Balancing selection maintains a dynamic state of balance between advantageous and disadvantageous alleles. At first this may sound contradictory, however, think about the sickle-cell allele. You learned that individuals who are heterozygous for the allele show an increase in fitness when living in areas of high malaria infestation. Because these individuals are more fit, the allele persists even though the individuals who are homozygous for the allele have a marked disadvantage. At the population level, the sickle-cell allele is advantageous even though individuals with homozygous alleles are at a disadvantage. The heterozygotic advantage keeps the allele in the population through balancing selection.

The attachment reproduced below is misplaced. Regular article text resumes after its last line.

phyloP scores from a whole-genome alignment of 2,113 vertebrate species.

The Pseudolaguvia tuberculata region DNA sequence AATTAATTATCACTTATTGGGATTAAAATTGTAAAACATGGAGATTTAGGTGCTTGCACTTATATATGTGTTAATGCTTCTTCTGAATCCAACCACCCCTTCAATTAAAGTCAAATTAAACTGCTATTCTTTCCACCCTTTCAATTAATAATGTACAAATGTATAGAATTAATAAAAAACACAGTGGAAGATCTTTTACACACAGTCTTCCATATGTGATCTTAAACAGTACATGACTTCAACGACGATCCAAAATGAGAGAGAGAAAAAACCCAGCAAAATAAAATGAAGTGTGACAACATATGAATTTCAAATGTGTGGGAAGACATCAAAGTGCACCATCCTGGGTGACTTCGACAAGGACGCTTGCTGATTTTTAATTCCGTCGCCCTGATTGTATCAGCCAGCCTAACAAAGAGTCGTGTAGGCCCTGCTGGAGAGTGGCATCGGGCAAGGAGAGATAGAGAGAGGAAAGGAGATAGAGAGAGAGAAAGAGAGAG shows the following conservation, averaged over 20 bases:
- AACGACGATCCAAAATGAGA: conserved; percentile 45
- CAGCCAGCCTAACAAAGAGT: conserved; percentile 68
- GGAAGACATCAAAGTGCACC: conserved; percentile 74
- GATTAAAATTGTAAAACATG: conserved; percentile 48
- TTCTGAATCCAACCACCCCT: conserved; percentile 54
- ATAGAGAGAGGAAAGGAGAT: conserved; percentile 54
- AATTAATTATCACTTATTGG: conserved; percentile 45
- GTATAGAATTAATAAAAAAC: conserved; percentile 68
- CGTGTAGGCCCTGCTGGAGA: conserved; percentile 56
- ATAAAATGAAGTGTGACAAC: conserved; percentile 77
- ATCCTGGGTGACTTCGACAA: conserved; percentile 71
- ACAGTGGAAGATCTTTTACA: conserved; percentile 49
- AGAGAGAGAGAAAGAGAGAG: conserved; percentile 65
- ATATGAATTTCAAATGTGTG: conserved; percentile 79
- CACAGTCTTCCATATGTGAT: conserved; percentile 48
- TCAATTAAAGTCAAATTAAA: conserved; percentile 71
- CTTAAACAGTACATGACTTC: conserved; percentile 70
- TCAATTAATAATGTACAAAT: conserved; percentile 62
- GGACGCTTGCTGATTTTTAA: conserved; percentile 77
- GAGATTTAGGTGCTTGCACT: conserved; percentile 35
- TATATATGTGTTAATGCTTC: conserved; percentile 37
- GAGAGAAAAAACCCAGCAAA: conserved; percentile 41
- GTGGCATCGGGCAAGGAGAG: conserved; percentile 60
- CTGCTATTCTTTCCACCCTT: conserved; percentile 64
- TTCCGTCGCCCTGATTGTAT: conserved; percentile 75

Another example of balancing selection is frequency-dependent selection. This type of selection is common among traits that affect predator-prey relationships. If a trait provides the prey with an ability to avoid predation, then individuals with this trait are less likely to be eaten and their fitness is increased. However, in many instances predators can adapt to changes in prey characteristics. If the prey allele frequency becomes high for such a trait, for example a cryptic coloration, then there is a greater chance that a predator species will eventually adapt to be able to detect that cryptic coloration, and having the trait will no longer increase the fitness of the prey. However, prey with a different coloration may become more fit because the predators do not see that coloration as a potential meal. In this system, a phenotype only leads to increased fitness in the prey population if it is maintained in the population at a low level; once it becomes too common, it loses its effectiveness.